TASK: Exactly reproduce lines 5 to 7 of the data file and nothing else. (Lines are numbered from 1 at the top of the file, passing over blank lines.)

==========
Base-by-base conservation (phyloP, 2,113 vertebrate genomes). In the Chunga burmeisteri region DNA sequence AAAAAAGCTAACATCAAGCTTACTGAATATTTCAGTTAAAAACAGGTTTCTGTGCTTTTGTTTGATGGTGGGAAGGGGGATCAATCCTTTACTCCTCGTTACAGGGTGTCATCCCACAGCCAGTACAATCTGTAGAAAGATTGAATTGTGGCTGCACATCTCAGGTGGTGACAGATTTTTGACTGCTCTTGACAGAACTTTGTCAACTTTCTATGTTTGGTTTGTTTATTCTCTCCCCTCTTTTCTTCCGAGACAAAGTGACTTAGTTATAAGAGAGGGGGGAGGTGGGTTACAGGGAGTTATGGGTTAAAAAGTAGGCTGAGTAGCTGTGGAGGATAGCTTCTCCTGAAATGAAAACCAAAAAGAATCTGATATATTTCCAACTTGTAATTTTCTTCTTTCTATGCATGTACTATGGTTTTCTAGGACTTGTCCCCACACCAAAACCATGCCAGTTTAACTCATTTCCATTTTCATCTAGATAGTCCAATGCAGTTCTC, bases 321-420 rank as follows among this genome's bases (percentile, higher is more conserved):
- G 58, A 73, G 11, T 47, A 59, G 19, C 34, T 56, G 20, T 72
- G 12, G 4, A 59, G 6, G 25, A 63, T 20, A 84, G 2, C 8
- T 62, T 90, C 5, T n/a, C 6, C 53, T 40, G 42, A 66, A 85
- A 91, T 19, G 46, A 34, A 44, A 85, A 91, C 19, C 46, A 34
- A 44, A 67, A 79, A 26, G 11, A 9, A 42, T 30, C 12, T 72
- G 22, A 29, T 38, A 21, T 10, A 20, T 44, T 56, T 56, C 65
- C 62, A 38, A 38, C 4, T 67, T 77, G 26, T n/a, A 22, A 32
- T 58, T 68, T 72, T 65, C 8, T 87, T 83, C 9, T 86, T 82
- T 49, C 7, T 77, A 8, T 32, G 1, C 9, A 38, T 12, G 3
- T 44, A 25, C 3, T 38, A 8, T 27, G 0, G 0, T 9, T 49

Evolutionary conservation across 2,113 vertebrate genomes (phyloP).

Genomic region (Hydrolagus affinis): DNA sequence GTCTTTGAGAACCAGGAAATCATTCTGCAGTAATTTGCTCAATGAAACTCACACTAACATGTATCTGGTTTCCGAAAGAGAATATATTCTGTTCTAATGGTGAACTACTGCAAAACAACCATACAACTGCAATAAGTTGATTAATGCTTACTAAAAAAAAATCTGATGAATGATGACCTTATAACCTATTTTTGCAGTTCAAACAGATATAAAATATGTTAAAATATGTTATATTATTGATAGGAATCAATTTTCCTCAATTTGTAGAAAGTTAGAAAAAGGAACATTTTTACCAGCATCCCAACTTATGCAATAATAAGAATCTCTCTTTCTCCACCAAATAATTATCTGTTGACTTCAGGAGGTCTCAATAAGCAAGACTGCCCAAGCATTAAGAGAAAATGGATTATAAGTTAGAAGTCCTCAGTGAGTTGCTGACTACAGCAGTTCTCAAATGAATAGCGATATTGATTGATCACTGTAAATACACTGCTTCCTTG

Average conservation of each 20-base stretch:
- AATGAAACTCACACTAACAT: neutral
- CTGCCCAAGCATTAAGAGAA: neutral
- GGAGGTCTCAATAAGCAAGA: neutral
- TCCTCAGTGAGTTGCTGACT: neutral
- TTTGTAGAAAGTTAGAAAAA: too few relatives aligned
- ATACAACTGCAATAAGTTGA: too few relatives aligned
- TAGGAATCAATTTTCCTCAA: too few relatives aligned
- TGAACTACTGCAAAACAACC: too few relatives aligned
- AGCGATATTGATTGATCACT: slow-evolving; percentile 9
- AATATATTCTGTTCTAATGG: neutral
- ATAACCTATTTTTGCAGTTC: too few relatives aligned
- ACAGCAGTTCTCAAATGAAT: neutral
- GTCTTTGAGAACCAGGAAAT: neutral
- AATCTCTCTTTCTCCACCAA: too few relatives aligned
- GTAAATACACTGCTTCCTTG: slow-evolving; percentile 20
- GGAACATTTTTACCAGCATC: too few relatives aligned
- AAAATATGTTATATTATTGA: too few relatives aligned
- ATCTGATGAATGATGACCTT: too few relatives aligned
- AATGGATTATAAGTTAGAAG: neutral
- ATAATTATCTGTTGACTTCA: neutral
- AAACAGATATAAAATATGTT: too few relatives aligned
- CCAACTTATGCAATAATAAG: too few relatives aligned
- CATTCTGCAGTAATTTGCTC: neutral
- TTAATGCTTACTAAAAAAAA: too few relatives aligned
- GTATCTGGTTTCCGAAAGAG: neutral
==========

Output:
- A 91, T 19, G 46, A 34, A 44, A 85, A 91, C 19, C 46, A 34
- A 44, A 67, A 79, A 26, G 11, A 9, A 42, T 30, C 12, T 72
- G 22, A 29, T 38, A 21, T 10, A 20, T 44, T 56, T 56, C 65